You know those films you really want to see and never do? Because of time or shiny newer releases. This has been my experience with this costume drama. From the moment I read about Winter’s Tale, I wanted to see it. From the moment I saw the trailer I knew I’d be enchanted.
Winter’s Tale (2014) Film Review
The story centers on Peter Lake (Colin Farrell), a rogue with a past. Known for his thieving tricks, Peter isn’t about to give up… or maybe he is. One last score is in order after he’s rescued by a mystical creature – a white horse, from the clutches of his former boss (Russell Crowe). While roaming the streets as an orphan, this was the man who taught him everything he knows.
Then he meets Beverley Penn (Jessica Findlay Brown). Beverley is a wealthy heiress dying of “the fever.” When she and Peter meet – as he’s about to rob her home, no less, he is immediately struck by her. Because of her, Peter slowly begins to change, but fate has something else entirely in mind for this star-crossed pair of lovers.
To be honest, I do like this more than I anticipated, but the movie isn’t as good as I expect it to be either. Together, with my mom, we sat down to watch this, and we both had to adjust to the reality of this film. Instead of being a simple albeit beautiful costume drama, it transitions between magical realism and fantasy. Not perhaps in the traditional ways, however there are prevalent elements of fantasy ingrained in the script and really, in order for the story to work (and circle back to completeness), fantasy in some form was a given.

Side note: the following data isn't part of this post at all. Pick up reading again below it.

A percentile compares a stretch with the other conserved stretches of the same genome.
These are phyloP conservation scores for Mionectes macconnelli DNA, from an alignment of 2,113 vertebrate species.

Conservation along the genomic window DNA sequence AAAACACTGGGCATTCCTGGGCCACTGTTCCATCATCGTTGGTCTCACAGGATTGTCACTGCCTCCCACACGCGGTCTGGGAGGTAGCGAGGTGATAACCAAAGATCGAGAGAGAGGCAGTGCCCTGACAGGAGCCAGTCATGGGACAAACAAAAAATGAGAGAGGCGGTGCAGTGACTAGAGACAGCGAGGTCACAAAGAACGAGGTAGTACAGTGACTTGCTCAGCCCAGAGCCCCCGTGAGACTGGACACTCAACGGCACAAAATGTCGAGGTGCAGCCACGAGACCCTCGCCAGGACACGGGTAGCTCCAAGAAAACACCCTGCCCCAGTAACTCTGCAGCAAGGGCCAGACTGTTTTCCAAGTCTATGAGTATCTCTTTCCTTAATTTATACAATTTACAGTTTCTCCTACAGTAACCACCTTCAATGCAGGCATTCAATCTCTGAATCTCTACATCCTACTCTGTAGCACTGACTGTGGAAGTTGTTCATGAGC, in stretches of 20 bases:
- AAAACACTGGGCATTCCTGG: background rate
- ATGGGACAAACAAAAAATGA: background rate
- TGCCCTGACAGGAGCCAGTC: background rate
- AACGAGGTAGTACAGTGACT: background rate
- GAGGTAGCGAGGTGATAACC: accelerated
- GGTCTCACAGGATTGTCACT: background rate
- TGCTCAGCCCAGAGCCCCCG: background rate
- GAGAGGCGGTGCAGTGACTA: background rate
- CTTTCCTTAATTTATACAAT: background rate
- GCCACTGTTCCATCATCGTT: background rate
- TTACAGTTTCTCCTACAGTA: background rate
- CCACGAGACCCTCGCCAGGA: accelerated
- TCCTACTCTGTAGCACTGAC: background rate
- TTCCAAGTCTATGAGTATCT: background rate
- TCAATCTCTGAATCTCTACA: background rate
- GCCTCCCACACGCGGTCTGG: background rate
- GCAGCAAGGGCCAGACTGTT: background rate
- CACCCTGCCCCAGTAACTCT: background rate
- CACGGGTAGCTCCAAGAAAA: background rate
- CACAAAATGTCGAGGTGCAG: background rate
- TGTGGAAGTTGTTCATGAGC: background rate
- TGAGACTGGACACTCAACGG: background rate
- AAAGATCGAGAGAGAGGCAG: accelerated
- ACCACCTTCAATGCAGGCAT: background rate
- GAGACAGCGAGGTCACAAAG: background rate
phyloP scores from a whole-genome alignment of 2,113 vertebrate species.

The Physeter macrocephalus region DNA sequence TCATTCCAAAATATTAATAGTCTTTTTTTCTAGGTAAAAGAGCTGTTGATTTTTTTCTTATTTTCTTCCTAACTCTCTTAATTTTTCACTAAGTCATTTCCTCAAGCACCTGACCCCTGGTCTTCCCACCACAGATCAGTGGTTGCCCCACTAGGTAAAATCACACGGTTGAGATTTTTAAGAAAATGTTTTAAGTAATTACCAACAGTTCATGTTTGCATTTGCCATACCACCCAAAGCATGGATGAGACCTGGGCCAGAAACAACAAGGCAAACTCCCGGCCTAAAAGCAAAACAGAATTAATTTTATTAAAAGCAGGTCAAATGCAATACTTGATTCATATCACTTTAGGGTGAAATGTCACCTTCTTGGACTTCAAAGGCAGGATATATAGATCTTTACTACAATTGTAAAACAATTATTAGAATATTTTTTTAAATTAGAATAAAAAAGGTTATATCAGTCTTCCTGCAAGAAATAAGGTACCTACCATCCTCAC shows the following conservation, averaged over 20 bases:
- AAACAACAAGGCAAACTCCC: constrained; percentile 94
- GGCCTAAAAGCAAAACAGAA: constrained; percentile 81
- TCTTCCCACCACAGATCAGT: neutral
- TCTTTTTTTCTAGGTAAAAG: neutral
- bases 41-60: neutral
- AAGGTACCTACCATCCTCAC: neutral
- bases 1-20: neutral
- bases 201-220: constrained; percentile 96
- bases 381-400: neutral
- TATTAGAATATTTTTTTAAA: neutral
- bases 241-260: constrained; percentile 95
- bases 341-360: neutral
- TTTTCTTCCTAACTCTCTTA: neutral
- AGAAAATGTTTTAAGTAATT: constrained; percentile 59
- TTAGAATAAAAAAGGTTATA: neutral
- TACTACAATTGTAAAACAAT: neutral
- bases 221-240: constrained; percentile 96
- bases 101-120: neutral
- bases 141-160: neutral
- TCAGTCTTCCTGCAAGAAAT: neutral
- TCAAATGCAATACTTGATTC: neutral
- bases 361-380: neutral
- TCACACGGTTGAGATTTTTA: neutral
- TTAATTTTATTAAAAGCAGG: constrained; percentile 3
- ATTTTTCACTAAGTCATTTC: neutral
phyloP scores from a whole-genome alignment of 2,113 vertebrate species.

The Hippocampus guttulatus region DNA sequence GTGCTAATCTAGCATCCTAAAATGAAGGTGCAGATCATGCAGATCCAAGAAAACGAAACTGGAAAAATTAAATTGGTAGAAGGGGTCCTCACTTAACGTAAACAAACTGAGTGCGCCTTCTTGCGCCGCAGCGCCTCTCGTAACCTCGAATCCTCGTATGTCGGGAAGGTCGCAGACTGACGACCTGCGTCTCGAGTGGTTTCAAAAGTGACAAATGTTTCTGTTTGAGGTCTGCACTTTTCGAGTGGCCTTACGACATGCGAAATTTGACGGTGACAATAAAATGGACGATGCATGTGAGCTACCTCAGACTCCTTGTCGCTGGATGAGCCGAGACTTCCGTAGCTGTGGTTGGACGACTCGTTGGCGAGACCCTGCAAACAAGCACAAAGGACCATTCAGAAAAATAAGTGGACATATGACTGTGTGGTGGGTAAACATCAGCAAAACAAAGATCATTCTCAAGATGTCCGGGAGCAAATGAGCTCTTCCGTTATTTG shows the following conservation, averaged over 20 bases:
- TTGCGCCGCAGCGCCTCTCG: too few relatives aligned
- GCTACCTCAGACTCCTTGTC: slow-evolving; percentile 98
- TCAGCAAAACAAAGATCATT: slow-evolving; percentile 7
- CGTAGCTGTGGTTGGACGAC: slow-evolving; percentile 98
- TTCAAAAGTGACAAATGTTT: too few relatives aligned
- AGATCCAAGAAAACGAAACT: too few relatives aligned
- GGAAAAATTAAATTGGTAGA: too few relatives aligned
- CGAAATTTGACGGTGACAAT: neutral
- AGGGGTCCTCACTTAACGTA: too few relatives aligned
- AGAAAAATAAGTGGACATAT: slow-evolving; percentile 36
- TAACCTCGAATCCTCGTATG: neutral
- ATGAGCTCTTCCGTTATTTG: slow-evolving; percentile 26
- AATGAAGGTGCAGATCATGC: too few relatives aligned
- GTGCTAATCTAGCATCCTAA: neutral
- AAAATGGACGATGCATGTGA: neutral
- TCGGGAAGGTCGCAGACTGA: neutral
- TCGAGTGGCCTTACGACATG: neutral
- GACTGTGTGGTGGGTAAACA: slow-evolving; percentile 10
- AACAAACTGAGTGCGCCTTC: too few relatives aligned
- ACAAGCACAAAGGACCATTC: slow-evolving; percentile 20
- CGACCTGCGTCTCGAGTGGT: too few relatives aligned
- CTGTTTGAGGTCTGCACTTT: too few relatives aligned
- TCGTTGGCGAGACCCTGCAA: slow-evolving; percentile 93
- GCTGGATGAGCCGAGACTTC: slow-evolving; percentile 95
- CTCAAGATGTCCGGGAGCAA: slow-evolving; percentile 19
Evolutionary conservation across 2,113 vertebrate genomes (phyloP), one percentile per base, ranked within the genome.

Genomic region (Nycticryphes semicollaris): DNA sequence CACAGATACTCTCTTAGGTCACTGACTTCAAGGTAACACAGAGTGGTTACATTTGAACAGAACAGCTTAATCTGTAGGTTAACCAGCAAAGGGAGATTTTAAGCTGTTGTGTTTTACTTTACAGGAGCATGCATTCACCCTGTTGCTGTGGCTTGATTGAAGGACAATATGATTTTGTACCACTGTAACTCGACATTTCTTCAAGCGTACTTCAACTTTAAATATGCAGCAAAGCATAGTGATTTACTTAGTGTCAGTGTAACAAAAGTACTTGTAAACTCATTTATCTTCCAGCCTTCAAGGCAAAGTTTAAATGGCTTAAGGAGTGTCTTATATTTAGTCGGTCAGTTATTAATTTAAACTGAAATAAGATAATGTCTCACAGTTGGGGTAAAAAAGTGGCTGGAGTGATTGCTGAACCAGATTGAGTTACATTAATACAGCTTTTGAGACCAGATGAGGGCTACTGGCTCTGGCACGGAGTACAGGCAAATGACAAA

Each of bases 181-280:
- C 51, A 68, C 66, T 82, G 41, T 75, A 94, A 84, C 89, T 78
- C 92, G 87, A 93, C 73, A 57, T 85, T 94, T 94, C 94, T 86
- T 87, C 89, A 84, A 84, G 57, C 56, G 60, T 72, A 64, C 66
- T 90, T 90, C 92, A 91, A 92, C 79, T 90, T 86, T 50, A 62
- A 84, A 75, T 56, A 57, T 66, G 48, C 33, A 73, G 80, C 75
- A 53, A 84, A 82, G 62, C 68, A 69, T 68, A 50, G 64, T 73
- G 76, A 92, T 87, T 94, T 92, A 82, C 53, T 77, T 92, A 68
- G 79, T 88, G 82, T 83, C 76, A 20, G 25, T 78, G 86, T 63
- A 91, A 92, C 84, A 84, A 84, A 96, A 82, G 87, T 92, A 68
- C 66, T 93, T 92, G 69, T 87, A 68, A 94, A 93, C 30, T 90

“No life is more important than another. …and one day, when we have done what we alone are capable of doing, we get to rise up and reunite with those we have loved the most, forever embraced. What if we get to become… stars.” – Winter’s Tale
For the con side, I honestly don’t like the small scale picture of this film. This includes some elements that almost “cheapen” the script. A script that, in my opinion, could have dazzled much brighter. (Things I cannot get into, because spoilers!)
There’s a lot of allegorical themes, and it does have a distinct line between good and evil. Because of this – the representatives between light and darkness imagery isn’t hard to pick up on. This is all fine, and I take no issue with anything the script has in mind. Where I do complain is the character of Lucifer. Something about his scenes and characterization just doesn’t “fit” with the rest of this story. I couldn’t wind up feeling anything beyond annoyance during his scenes.THROWBACK #PERIODDRAMA REVIEW | Discover 'Winter’s Tale': A Unique Time Travel Epic About Love Click To Tweet
The romance also doesn’t feel 100% “right.” Likely this is just me being picky. The progression is fine, but how it winds up breaking seems heartbreaking, perhaps, but also awkward. Beyond these quibbles, I did enjoy this film. While I’d re-watch it, my mother probably won’t. She, like me, wanted to like this and neither one of us walk away with a “good” feeling. A second viewing is likely to reveal more symbolism because I won’t focus on wondering what the heck the “supernatural” vibe is about. There is still good, like its exquisite staging and naturally, I adore seeing Jessica in something outside of her Downton Abbey role. What the cast, producers and company put together is phenomenal. That much cannot be argued.
If you enjoy fantasy romances, you’ll like this film. In its own way, it’s really a kind of fairy tale, that has layers upon layers of magic on a deeper emotional sphere. Its ending might not be traditional – some might even say, it’s a little bit of heartbreak, but for this script and story, it IS beautiful.
Content: there is one scene of a couple sleeping together; she wants to be “loved.” There’s some kissing as they fall into the bed. Next we see them lying side by side. There’s some minor violence and profanity. The film is PG13.